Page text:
Pet Consider

Can Cats Eat Donuts?

Can I Give My Cat Donuts?

In recent years, many of us have realized that our go-to breakfast foods should actually be called desserts. Our favorite brightly colored, corn-based, heavily sweetened cereals are loaded with sugar and nutritionally empty. Our white flour pancakes and French toast offer little in the way of protein, and to make matters worse, they trigger a spike in blood sugar that leaves us hungry two hours later. But there is one popular breakfast food we continue to indulge in even though we have always known was unhealthy: donuts. Whether you’re grabbing one on your way to the bank, bringing a couple dozen of them to the office, or shoveling in powdered donuts while watching Netflix, you have found a way to fit these sweet treats into your diet.

We know that our health can handle the occasional donut, but should we implement the ‘all things in moderation’ policy with our pets? Can cats have donuts?

The answer: yes and no. Technically, cats ‘can’ eat donuts—meaning that taking a bite out of your glazed donut every great once in a while will not cause them to drop dead on the spot. This food is generally not poisonous to your cat, so you do not need to induce vomiting if they accidentally consume it. However, donuts are in no way recommended for feline consumption. This food is extremely unhealthy for cats. There is no situation where it is a good idea to give your pet confectioneries.

Why You Should Avoid Giving Your Cat Donuts

While the health benefits of including some foods in the feline diet are hotly debated, donuts are not one of those foods. There is absolutely nothing in a donut that is going to contribute to your cat’s daily nutritional needs, both because they are highly processed junk food, and because your cat is an obligate carnivore.

rainbow sprinkle donut

What do obligate carnivores eat? Here’s a hint: other obligate carnivores include lions, tigers, and cheetahs. No National Geographic photographer has ever captured a lion stalking a dozen crullers through the Serengeti! Our housecats, just like their big cat cousins, have spent the last several million years evolving to eat exactly one type of food: whole prey animals. Their bodies are set up to pull all of the nutrients that they need out of meat sources. In the process, they have lost the ability to properly digest nonmeat foods, and their carbohydrate needs have plummeted while their protein needs have increased. Donuts, as you may know, are not renowned for their protein content.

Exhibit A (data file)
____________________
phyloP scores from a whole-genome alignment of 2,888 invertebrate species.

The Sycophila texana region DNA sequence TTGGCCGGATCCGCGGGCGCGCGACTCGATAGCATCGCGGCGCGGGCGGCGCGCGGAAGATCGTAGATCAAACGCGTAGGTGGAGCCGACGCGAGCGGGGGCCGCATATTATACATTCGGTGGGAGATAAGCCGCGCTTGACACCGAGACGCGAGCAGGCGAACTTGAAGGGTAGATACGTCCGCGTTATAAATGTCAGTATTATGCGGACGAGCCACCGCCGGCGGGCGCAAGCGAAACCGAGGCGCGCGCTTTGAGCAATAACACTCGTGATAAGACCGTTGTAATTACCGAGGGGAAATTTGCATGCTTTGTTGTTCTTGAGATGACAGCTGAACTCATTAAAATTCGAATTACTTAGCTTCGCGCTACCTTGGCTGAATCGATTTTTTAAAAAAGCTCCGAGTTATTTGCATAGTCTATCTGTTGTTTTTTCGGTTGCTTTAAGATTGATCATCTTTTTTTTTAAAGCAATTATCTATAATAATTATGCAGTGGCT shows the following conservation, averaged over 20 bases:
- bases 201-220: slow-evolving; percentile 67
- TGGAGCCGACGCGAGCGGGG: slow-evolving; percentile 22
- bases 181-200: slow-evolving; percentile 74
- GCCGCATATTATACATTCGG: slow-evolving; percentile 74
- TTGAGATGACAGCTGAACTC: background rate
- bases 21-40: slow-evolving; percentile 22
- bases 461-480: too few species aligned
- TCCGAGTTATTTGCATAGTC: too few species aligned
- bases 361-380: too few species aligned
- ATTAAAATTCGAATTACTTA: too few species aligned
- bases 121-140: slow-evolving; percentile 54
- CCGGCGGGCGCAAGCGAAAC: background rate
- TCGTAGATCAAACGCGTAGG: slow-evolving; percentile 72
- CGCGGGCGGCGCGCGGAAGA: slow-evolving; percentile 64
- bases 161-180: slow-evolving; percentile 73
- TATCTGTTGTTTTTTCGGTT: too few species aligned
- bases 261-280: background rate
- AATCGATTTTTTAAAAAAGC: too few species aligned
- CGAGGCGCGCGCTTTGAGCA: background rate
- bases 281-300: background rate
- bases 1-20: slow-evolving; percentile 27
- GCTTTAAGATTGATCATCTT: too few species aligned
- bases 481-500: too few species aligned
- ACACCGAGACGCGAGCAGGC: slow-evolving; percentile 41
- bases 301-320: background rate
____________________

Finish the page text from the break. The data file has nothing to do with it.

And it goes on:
All of this is a fancy way of saying that donuts are just as nutritionally empty for your cat as they are for you. Feeding your cat junk food like donuts can contribute to nutritional imbalances. Over time, donuts and other sugary treats may make your cat overweight or obese. Cats who have too much body fat are more susceptible to many other health problems, including diabetes, insulin resistance, heart disease, arthritis, kidney problems and high blood pressure. As a result, their lives are often cut short by up to two and a half years.

Given that over half of American cats are currently overweight or obese, more of us could stand to monitor our cats’ caloric intake. Eliminating junk food from your pet’s diet is a great place to begin.

Things to Keep in Mind

All donuts are unhealthy, but some types of donuts may even be dangerous. Your cat should never have the opportunity to get an nibble of a donut containing any trace of chocolate, raisins, or macadamia nuts, which are all toxic to cats. These foods—especially chocolate—can result in immediately life-threatening toxicity. Symptoms of chocolate poisoning include vomiting, fever, diarrhea, rapid heart rate, panting, stiff muscles, low blood pressure, and even seizures. If your cat has consumed a chocolate donut and seems at all ‘off’, take them to the vet as soon as possible.

Feeling guilty about keeping donuts from your cat? Don’t! It turns out that cats do not even have the ability to taste sweet things like donuts. Cat tongues lack one of the proteins required for detecting sweetness, which means that all that added sugar is completely lost on them. Give your cat treats that are specifically formulated for felines—they will be just as happy and twice as healthy.

Final Thoughts

As you probably guessed, it generally isn’t a good idea to feed your pet cat junk food like donuts. While humans are able to squeeze in the occasional sweet treat without many consequences, our cats have much lower caloric needs and vastly different nutritional needs. The simple carbohydrates found in donuts have no place in your cat’s diet, so all they will serve to do is make them fat and unhealthy. Since your cat can’t taste sweetness anyway, keep the confectioneries out of their bowl and opt for high protein, feline-friendly foods to protect their health.


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